CLOCKWISE FROM TOP LEFT: TIFFANY LACHOME, TIFFANY LACHOME, MONICA SONI AND LEONEL DE VELEZ/THE HOYA
CLOCKWISE FROM TOP LEFT: TIFFANY LACHOME, TIFFANY LACHOME, MONICA SONI AND LEONEL DE VELEZ/THE HOYA

With its growth potential thwarted by space restrictions in Georgetown and limitations imposed by the 2010 Campus Plan agreement, the university has begun to look beyond its main campus for a place to expand.

Georgetown has operated satellite campuses for its Law Center and School of Continuing Studies for a century, but administrators have suggested that this new location would relocate a wider variety of programs, including graduate programs, away from main campus.

SCS recently announced plans to consolidate its three locations into a new 91,000-square-foot facility, dubbed Georgetown Downtown, in Mount Vernon Square, and the university has hired developer Forest City Enterprises to develop a strategy for further long-term expansion in D.C.

While an Aug. 26 report in The Washington Post said that Georgetown is eyeing a tract of land of about 100 acres either next to RFK Stadium or on park land in Ward 8, Chief Operating Officer ChrisAugostini said that the university’s master plan for expansion will shift and develop based on input from students, faculty, Forest City and neighborhood groups.

“The [plan for 100 acres] is just a proxy. We don’t know what that will mean actually,” Augostini said. “We have to take information from the process we engage our students and faculty in and determine where would be the best place to grow going forward.”

Augostini’s office has helped facilitate Hoya Roundtables, which gather feedback from students and faculty to determine necessary changes to main campus and generate input on possible expansions.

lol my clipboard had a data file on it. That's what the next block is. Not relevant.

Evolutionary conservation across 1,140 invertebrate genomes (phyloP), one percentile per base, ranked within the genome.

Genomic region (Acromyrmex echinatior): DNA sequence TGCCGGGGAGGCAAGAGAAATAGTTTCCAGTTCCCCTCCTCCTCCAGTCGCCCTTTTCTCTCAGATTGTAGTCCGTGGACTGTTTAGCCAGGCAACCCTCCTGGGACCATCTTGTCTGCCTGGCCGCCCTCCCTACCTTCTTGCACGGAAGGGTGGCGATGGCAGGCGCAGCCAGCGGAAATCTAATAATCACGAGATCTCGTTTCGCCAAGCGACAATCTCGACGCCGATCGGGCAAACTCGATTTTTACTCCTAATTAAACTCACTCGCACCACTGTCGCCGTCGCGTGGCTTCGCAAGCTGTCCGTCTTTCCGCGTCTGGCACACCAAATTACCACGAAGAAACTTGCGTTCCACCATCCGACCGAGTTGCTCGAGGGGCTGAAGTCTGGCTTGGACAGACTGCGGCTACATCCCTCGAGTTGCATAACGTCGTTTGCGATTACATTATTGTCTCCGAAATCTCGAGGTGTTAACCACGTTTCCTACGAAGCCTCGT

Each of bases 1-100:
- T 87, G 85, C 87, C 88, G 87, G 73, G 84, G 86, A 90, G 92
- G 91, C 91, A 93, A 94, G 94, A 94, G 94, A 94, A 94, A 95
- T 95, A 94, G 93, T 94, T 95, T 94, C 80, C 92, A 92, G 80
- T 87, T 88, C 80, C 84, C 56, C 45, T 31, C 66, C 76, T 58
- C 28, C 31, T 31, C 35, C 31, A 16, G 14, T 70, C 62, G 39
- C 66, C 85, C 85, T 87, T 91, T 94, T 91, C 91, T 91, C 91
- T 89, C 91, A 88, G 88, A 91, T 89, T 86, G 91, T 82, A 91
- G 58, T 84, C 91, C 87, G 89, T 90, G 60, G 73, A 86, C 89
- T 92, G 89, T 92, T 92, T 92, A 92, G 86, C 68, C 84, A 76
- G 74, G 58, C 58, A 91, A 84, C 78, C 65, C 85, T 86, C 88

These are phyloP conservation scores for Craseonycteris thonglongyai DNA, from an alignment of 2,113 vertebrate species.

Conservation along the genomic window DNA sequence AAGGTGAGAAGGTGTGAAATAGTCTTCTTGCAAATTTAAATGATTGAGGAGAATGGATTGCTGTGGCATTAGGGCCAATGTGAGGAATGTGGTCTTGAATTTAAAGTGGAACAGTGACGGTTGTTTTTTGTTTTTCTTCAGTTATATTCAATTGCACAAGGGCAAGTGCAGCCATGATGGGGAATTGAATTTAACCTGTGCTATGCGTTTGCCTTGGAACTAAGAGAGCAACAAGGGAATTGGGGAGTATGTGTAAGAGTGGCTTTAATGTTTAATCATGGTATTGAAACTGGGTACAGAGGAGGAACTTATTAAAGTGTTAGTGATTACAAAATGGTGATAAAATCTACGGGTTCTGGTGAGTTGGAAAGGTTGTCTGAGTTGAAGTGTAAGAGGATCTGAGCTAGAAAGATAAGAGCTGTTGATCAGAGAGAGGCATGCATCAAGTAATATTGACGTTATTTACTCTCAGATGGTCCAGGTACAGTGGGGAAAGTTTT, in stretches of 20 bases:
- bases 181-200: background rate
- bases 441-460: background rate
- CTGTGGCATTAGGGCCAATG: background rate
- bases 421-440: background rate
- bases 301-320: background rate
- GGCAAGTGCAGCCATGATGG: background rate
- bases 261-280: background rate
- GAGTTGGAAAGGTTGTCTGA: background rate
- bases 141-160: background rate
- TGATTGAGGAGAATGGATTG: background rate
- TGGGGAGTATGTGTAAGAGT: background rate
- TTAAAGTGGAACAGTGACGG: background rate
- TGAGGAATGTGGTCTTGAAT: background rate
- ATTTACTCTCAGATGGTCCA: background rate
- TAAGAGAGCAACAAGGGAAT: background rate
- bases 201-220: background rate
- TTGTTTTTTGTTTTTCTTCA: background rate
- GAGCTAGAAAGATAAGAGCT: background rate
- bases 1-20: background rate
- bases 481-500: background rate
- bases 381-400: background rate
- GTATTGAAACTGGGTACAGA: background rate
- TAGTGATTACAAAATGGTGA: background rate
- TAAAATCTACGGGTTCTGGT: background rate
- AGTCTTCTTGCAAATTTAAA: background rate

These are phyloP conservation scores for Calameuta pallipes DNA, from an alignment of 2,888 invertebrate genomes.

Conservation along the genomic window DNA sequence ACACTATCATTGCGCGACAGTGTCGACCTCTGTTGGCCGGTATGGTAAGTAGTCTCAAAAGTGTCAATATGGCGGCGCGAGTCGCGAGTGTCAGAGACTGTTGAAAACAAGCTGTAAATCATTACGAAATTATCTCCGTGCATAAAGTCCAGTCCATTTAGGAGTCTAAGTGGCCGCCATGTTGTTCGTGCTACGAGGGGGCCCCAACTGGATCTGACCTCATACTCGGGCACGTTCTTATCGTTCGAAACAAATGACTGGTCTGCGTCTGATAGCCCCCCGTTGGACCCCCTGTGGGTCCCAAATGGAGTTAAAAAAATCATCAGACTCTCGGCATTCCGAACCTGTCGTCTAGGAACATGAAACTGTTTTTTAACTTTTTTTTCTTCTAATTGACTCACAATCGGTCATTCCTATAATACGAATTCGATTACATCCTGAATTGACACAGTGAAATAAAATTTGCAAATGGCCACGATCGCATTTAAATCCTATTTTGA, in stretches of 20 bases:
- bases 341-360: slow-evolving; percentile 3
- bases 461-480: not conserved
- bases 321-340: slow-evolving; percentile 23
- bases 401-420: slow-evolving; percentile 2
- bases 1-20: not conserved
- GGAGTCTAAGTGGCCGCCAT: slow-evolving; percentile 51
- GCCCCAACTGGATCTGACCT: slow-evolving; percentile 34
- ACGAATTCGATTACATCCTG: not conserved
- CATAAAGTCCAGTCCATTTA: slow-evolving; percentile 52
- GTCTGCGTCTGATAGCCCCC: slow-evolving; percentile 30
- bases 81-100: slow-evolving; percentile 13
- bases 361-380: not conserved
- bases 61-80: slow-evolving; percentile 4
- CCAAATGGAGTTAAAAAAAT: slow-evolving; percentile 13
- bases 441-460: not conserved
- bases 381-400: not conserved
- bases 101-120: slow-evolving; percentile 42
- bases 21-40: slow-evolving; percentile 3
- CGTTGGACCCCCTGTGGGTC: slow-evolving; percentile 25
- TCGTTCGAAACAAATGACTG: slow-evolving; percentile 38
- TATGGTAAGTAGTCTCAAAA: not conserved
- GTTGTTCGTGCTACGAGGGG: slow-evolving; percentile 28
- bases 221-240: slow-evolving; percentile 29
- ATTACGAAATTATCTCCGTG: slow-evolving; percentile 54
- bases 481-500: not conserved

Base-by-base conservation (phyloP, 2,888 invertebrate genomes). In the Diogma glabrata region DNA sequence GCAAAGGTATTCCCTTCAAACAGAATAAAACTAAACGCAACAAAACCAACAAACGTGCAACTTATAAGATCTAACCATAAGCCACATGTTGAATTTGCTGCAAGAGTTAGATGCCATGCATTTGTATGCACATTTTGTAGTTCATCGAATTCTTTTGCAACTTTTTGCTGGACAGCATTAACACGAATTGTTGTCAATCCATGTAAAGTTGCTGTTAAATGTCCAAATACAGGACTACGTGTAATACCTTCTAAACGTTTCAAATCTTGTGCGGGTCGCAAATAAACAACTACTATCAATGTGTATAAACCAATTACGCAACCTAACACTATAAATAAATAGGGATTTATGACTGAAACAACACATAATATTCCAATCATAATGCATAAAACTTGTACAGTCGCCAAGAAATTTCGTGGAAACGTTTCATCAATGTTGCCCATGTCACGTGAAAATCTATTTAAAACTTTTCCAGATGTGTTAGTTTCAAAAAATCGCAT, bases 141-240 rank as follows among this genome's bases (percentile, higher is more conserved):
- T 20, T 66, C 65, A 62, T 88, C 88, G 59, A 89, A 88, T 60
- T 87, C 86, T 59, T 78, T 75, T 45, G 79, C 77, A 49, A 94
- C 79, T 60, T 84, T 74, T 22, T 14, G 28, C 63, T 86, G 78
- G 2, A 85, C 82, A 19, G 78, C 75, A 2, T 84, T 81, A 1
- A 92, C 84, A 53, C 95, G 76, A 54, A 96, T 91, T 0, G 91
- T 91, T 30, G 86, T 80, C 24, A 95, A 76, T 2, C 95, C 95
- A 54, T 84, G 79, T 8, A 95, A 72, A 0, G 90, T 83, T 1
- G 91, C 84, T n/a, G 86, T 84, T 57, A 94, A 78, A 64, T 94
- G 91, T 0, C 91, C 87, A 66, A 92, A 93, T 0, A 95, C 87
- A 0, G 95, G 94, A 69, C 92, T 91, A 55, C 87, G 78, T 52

Augostini said that the university will primarily look to expand into less desirable parts of the city that are set to be gentrified in the coming decades. He cited Forest City’s track record of helping transform run-down areas such as the Navy Yard in southeast D.C. as a main reason the university selected the developer.

“Because of our constraints, particularly financially, we want to have someone here [who] is able to take very interesting sites that might today be unappealing but would have really strong future value,” he said. “Georgetown is an institution that with a very small endowment, competes with the very wealthiest institutions. We need to be creative [and] energetic.”

Gary McManus, spokesman for the Washington office of Forest City, said that the firm’s wealth of experience in D.C. made it a good fit for the project.

“Georgetown recognizes that it is a challenge in a metropolitan area like … D.C. to find a large plot of free land open for development,” McManus said. “Forest City has taken on many large-scale D.C. projects in the past … so we have the insider knowledge on how to make the most out of the area.”

University administrators said that Georgetown’s intent to situate further expansions outside zip code 20007 was pivotal in bringing about the compromise with neighbors that ended the 2010 Campus Plan negotiations. But Augostini insisted that his office has been compelled to explore new sites for a host of reasons, not just backlash from neighbors.

“We began the conversation last fall, and then as we began to have larger conversations it became clear … that [hiring a development consultant] was something we needed,” he said. “It actually far preceded the discussions with the community in terms of the neighborhood settlement. … We’ve tried to divorce this process from the campus plan.”

Augostini added that this master plan, which spans 20 or more years in scope, ends an era of short-term thinking that has afflicted town-gown relations in the past.

Hoya Staff Writer Sarah Kaplan contributed to this report.

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